The introduction of a small, portable fetal electrocardiogram (ECG) recording device capable of continuous recording for up to 16 h (Monica AN24) enabled us to examine changes in the day and night FHR patterns while the women continued their-day-today activities. This investigation was undertaken in home and hospital environments to assess if place of monitoring affected FHR patterns.

Methods

This was an observational prospective cohort study, which was approved by the local Research Ethics Committee (REC reference number: 07/Q0108/127). All eligible women over 20 weeks gestation, attending maternity assessment unit, antenatal clinic and antenatal wards at City Campus, Nottingham University Hospitals NHS Trust, Nottingham, UK were invited to participate.

Fifty-four pregnant women (28 women with gestational age (GA) ≤ 34 completed weeks and 26 with GA >34 weeks) with uncomplicated singleton pregnancies consented and participated in the study. GA varied between 25 and 40 weeks (median GA was 34 weeks). At the time of recording, none of the women used tobacco, alcohol or received any medication.

Exclusion criteria were known fetal malformation, fetal growth restriction, maternal hypertension, inability to provide informed consent, maternal smoking or alcohol dependence, in active labour, multiple pregnancies and pre-existing medical conditions such as diabetes, thyroid and cardiac disease. Inclusion criteria were a singleton pregnancy >24 weeks gestation confirmed by early ultrasound scan and maternal age at least 18 years and above. After giving informed written consent, women were recruited for a single recording, using the Monica AN24, to be made either at home (n = 30) or during admission to the antenatal ward (n = 24) starting between 13.00 and 16.00 h and lasting for up to 16 h. All women recruited for the study were given instruction on how to turn the monitor off and, if they had home monitoring, returned it to the hospital at their convenience. Women were requested to fill in a questionnaire to identify any concerns and to record their views on the comfort of the monitoring session.

Fetal electrophysiological data recorded within the monitor were downloaded via a USB connection. The methodology used for FHR signal extraction and analysis has been described in detail by others before [17]. The software programme installed in the device not only extracts the traditional FHR data obtained from conventional Doppler-based CTG monitors, it also generates beat-to-beat information on FHR providing a deeper insight into the understanding of complex development of FHR and its variation. In addition, the device also records the FHR parameters which are part of Dawes and Redman analysis [1719].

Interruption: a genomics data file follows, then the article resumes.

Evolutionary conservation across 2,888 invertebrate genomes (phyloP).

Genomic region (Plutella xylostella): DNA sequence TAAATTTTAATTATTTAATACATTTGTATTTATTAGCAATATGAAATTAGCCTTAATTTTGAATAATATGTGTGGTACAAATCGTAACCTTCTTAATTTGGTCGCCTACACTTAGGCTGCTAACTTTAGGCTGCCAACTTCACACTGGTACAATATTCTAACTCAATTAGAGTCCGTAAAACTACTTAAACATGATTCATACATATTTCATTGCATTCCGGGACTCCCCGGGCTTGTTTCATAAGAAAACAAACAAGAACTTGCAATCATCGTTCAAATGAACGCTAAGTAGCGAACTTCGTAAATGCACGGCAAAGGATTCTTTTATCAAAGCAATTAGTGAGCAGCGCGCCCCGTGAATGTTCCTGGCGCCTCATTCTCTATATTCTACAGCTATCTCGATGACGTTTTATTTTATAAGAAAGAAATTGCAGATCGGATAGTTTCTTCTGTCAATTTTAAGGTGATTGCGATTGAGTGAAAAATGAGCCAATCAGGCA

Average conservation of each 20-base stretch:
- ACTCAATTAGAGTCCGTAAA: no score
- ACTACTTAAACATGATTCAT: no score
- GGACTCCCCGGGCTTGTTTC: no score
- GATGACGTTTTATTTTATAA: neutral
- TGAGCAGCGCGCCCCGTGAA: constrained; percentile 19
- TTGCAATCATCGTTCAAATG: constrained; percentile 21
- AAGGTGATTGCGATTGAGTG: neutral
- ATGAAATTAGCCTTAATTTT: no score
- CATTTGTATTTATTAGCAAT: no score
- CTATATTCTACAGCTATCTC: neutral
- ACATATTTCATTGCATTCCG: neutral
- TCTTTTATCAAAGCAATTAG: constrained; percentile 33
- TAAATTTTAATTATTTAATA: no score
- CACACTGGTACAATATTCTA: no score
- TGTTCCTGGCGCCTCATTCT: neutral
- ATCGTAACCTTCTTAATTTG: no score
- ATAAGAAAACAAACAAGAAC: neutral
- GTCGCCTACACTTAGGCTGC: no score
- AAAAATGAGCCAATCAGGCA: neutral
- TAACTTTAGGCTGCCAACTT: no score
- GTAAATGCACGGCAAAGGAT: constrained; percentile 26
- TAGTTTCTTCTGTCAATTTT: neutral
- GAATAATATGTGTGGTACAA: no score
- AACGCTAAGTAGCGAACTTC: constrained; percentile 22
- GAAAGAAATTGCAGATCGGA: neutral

In order to investigate changes in FHR pattern between the day and night times, three consecutive 30 min frames with FHR acquisition success rate of ≥80 % were selected randomly during the “day” (07.00–23.00) and “night” (23.00–07.00) periods for each subject.

The FHR parameters studied from the Dawes Redman analysis in this paper were:
  • bFHR: basal FHR or resting level of the FHR once accelerations and decelerations have subsided,

  • number of accelerations:,defined as a rise in FHR above the baseline greater than 10 bpm and lasting for more than 15 s

  • STV: Short Term Variation. Computed from any minute which does not contain a deceleration or part of a deceleration and does not have a high signal loss (>10 %). For each valid minute, the STV is calculated as the average difference of adjacent 3.75 s epochs of FHR

  • LTV: Long Term Variation or sometimes referred to as Mean Minute range. In any valid minute (i.e. no deceleration or large signal loss) this is the difference between the largest 3.75 s FHR and the smallest 3.75 s FHR and is expressed in milliseconds (ms)

  • HV: High Variation. This is a section of the 3.75 s FHR trace where the minute range is above 32 ms for 5 out of 6 consecutive minutes.

  • RMSSD: Root Mean Square of Successive Differences. This is – a measure of true beat to beat variability and is calculated from the beat to beat fetal ECG (fECG) data and not the average 3.75 s FHR (hence strictly it is not part of the traditional FHR Dawes Redman extracted parameters). The RR interval is determined for each pair of (fECG) beats and the difference is determined between consecutive RR intervals. From each 1 min of RR interval differences a root mean square (RMS) value is calculated in milliseconds (ms).

The above FHR parameters were averaged over the three 30 min epochs and compared between the day and night of the same individual.

Statistical analysis